The head of TOKİ, the Prime Ministry’s Housing Development Administration, declared that half of İstanbul’s housing stock (approximately 3 million buildings) would have to be replaced over the next 20 years; work would begin in 20 slum-housing areas. Istanbul’s residents – whether in Sulukule or in Süleymaniye within the historic centre’s city walls, in Tarlabaşı in the Pera district or Zeytinburnu to the West of the city – are now subject to municipal programmes involving the expropriation of private properties in return for cash compensation or relocation to new developments in the far periphery. Thus, the historic Tarlabaşı district in Beyoğlu, with its abandoned Greek Orthodox churches and its streets of dilapidated nineteenth-century houses – now occupied by Kurdish populations from the South-East of Turkey living side by side with local gypsy populations and illegal African immigrants – is targeted for clean up. This will entail turning the houses into ‘attractive’ residences with parking spaces and shopping areas; façades being one of the few remnants to be retained of the area’s unique character. Across the city, construction companies are soon set to start pulling down entire neighbourhoods. This work is carried out in abeyance of an explicit regeneration and redevelopment agenda to turn city spaces into money-making assets: sites to accommodate the demands of the city’s newly expanding wealth or for tourism, for heritage, shopping, entertainment and large-scale events.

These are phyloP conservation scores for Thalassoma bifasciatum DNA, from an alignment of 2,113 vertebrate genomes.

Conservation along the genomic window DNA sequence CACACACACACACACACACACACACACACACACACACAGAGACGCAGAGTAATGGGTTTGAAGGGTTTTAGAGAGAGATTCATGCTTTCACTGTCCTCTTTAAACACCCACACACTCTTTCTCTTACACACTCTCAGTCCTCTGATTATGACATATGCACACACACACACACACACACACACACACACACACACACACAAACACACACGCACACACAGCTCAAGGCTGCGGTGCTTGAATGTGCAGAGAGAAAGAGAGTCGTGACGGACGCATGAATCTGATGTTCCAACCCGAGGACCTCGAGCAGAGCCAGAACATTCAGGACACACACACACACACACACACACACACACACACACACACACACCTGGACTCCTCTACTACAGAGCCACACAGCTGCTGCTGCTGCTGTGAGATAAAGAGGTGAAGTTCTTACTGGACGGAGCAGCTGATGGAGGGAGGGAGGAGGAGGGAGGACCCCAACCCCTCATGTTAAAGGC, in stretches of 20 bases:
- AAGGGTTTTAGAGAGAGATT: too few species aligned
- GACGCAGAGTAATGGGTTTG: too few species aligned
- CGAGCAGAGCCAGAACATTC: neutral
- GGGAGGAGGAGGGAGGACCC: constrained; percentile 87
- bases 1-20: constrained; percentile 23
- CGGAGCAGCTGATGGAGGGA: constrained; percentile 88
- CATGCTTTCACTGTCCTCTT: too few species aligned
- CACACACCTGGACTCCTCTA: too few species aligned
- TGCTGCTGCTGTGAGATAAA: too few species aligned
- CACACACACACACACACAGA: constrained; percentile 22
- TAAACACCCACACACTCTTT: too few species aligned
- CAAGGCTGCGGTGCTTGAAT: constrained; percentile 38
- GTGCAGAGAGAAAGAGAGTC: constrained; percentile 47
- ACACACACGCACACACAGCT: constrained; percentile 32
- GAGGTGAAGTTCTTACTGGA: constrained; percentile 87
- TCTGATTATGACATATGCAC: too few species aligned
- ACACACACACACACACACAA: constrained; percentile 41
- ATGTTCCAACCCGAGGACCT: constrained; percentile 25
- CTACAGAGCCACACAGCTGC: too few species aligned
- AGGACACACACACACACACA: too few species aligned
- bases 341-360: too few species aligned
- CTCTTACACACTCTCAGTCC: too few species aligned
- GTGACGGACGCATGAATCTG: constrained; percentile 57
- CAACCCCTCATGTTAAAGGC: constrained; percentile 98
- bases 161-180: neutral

In this new round of globalisation, global investments invade the most profitable areas, ones that are no longer associated with the industrial profile of the city. Investors are attracted to the skyrocketing consumer demand for high-quality housing, recreational and retail facilities, and not surprisingly, for cultural tourism. One by one, industrialised areas are being transformed; as stated by metropolitan mayor, Kadir Topbaş, ‘Istanbul should shed its industrial profile… Istanbul should, from now on, become a financial centre, a cultural centre, and a congress tourism centre.’ Results of this shift can already be seen in a 550 hectares (5.5 km2) large redevelopment project, master planned by Zaha Hadid, and designated for an industrial area in the Kartal district along the Marmara shore on the Anatolian side, that hosts more than 100 factories. As part of the project, the former Mayor of Kartal had announced plans to attract US$ 5 billion from foreign investors to develop a yacht marina accommodating 1,000 boats, plus hotels, residences and plazas. In response, some 26 industrial landowners with factories in Kartal have started to move their production base, getting ready to turn their much sought-after land into shopping and recreational centres.